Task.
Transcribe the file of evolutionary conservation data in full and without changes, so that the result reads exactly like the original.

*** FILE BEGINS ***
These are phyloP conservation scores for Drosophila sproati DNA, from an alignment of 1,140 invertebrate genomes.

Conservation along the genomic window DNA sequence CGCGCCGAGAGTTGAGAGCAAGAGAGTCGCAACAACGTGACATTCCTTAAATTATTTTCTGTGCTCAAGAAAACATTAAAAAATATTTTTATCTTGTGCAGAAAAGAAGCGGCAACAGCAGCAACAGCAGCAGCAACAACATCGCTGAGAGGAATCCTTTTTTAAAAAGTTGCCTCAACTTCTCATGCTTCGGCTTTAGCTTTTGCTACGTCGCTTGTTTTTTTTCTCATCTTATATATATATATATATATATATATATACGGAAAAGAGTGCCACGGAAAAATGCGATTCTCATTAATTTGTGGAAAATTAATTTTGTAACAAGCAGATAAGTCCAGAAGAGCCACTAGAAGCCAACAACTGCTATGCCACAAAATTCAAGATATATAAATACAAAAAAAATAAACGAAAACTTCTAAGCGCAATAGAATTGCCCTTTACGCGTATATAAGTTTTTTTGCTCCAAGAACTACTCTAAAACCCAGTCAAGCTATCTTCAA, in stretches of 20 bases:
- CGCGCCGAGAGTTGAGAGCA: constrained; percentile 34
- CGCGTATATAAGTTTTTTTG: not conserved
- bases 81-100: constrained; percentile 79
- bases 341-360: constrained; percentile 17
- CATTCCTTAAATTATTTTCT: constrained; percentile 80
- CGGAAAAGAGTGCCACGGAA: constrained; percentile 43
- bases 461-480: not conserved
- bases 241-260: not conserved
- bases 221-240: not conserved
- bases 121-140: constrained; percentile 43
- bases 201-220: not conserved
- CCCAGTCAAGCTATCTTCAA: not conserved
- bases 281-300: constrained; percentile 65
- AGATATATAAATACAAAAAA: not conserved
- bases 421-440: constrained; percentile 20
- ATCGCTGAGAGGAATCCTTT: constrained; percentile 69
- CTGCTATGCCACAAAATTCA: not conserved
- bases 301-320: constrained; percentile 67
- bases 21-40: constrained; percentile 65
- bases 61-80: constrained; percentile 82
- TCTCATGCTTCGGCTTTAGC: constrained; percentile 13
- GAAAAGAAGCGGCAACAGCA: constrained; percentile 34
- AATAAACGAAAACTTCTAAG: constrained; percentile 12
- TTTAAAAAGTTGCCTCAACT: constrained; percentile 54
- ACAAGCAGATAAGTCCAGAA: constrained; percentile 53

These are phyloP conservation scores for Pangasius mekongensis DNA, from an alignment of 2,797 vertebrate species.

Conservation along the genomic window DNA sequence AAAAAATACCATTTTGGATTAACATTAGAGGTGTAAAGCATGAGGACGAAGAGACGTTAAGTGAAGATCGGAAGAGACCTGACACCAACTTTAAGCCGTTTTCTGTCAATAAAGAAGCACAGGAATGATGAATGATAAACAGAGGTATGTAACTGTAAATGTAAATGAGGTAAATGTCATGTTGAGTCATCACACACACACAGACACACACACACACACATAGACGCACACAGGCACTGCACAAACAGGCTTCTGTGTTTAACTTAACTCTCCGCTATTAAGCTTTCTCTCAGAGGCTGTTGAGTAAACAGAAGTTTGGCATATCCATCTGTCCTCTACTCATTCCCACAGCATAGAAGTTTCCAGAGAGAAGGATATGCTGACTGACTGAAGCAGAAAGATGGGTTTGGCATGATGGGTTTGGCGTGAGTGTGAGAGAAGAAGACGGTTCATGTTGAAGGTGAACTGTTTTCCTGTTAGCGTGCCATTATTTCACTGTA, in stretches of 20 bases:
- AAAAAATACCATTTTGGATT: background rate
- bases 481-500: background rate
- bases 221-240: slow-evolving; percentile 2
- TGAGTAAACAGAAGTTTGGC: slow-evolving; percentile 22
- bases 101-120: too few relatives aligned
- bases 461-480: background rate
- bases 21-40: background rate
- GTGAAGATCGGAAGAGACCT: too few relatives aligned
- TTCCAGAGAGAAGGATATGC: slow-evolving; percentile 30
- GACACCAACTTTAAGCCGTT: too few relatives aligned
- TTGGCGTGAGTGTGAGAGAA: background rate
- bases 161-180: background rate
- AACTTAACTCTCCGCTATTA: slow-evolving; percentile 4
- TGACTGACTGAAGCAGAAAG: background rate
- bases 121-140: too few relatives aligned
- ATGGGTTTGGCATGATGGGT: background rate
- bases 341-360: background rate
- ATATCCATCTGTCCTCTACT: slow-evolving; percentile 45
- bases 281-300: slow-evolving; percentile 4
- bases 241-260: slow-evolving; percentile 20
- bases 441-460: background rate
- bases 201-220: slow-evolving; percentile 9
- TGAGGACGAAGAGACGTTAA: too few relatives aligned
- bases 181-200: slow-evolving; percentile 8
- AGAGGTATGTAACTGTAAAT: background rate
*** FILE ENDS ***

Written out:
These are phyloP conservation scores for Drosophila sproati DNA, from an alignment of 1,140 invertebrate genomes.

Conservation along the genomic window DNA sequence CGCGCCGAGAGTTGAGAGCAAGAGAGTCGCAACAACGTGACATTCCTTAAATTATTTTCTGTGCTCAAGAAAACATTAAAAAATATTTTTATCTTGTGCAGAAAAGAAGCGGCAACAGCAGCAACAGCAGCAGCAACAACATCGCTGAGAGGAATCCTTTTTTAAAAAGTTGCCTCAACTTCTCATGCTTCGGCTTTAGCTTTTGCTACGTCGCTTGTTTTTTTTCTCATCTTATATATATATATATATATATATATATACGGAAAAGAGTGCCACGGAAAAATGCGATTCTCATTAATTTGTGGAAAATTAATTTTGTAACAAGCAGATAAGTCCAGAAGAGCCACTAGAAGCCAACAACTGCTATGCCACAAAATTCAAGATATATAAATACAAAAAAAATAAACGAAAACTTCTAAGCGCAATAGAATTGCCCTTTACGCGTATATAAGTTTTTTTGCTCCAAGAACTACTCTAAAACCCAGTCAAGCTATCTTCAA, in stretches of 20 bases:
- CGCGCCGAGAGTTGAGAGCA: constrained; percentile 34
- CGCGTATATAAGTTTTTTTG: not conserved
- bases 81-100: constrained; percentile 79
- bases 341-360: constrained; percentile 17
- CATTCCTTAAATTATTTTCT: constrained; percentile 80
- CGGAAAAGAGTGCCACGGAA: constrained; percentile 43
- bases 461-480: not conserved
- bases 241-260: not conserved
- bases 221-240: not conserved
- bases 121-140: constrained; percentile 43
- bases 201-220: not conserved
- CCCAGTCAAGCTATCTTCAA: not conserved
- bases 281-300: constrained; percentile 65
- AGATATATAAATACAAAAAA: not conserved
- bases 421-440: constrained; percentile 20
- ATCGCTGAGAGGAATCCTTT: constrained; percentile 69
- CTGCTATGCCACAAAATTCA: not conserved
- bases 301-320: constrained; percentile 67
- bases 21-40: constrained; percentile 65
- bases 61-80: constrained; percentile 82
- TCTCATGCTTCGGCTTTAGC: constrained; percentile 13
- GAAAAGAAGCGGCAACAGCA: constrained; percentile 34
- AATAAACGAAAACTTCTAAG: constrained; percentile 12
- TTTAAAAAGTTGCCTCAACT: constrained; percentile 54
- ACAAGCAGATAAGTCCAGAA: constrained; percentile 53

These are phyloP conservation scores for Pangasius mekongensis DNA, from an alignment of 2,797 vertebrate species.

Conservation along the genomic window DNA sequence AAAAAATACCATTTTGGATTAACATTAGAGGTGTAAAGCATGAGGACGAAGAGACGTTAAGTGAAGATCGGAAGAGACCTGACACCAACTTTAAGCCGTTTTCTGTCAATAAAGAAGCACAGGAATGATGAATGATAAACAGAGGTATGTAACTGTAAATGTAAATGAGGTAAATGTCATGTTGAGTCATCACACACACACAGACACACACACACACACATAGACGCACACAGGCACTGCACAAACAGGCTTCTGTGTTTAACTTAACTCTCCGCTATTAAGCTTTCTCTCAGAGGCTGTTGAGTAAACAGAAGTTTGGCATATCCATCTGTCCTCTACTCATTCCCACAGCATAGAAGTTTCCAGAGAGAAGGATATGCTGACTGACTGAAGCAGAAAGATGGGTTTGGCATGATGGGTTTGGCGTGAGTGTGAGAGAAGAAGACGGTTCATGTTGAAGGTGAACTGTTTTCCTGTTAGCGTGCCATTATTTCACTGTA, in stretches of 20 bases:
- AAAAAATACCATTTTGGATT: background rate
- bases 481-500: background rate
- bases 221-240: slow-evolving; percentile 2
- TGAGTAAACAGAAGTTTGGC: slow-evolving; percentile 22
- bases 101-120: too few relatives aligned
- bases 461-480: background rate
- bases 21-40: background rate
- GTGAAGATCGGAAGAGACCT: too few relatives aligned
- TTCCAGAGAGAAGGATATGC: slow-evolving; percentile 30
- GACACCAACTTTAAGCCGTT: too few relatives aligned
- TTGGCGTGAGTGTGAGAGAA: background rate
- bases 161-180: background rate
- AACTTAACTCTCCGCTATTA: slow-evolving; percentile 4
- TGACTGACTGAAGCAGAAAG: background rate
- bases 121-140: too few relatives aligned
- ATGGGTTTGGCATGATGGGT: background rate
- bases 341-360: background rate
- ATATCCATCTGTCCTCTACT: slow-evolving; percentile 45
- bases 281-300: slow-evolving; percentile 4
- bases 241-260: slow-evolving; percentile 20
- bases 441-460: background rate
- bases 201-220: slow-evolving; percentile 9
- TGAGGACGAAGAGACGTTAA: too few relatives aligned
- bases 181-200: slow-evolving; percentile 8
- AGAGGTATGTAACTGTAAAT: background rate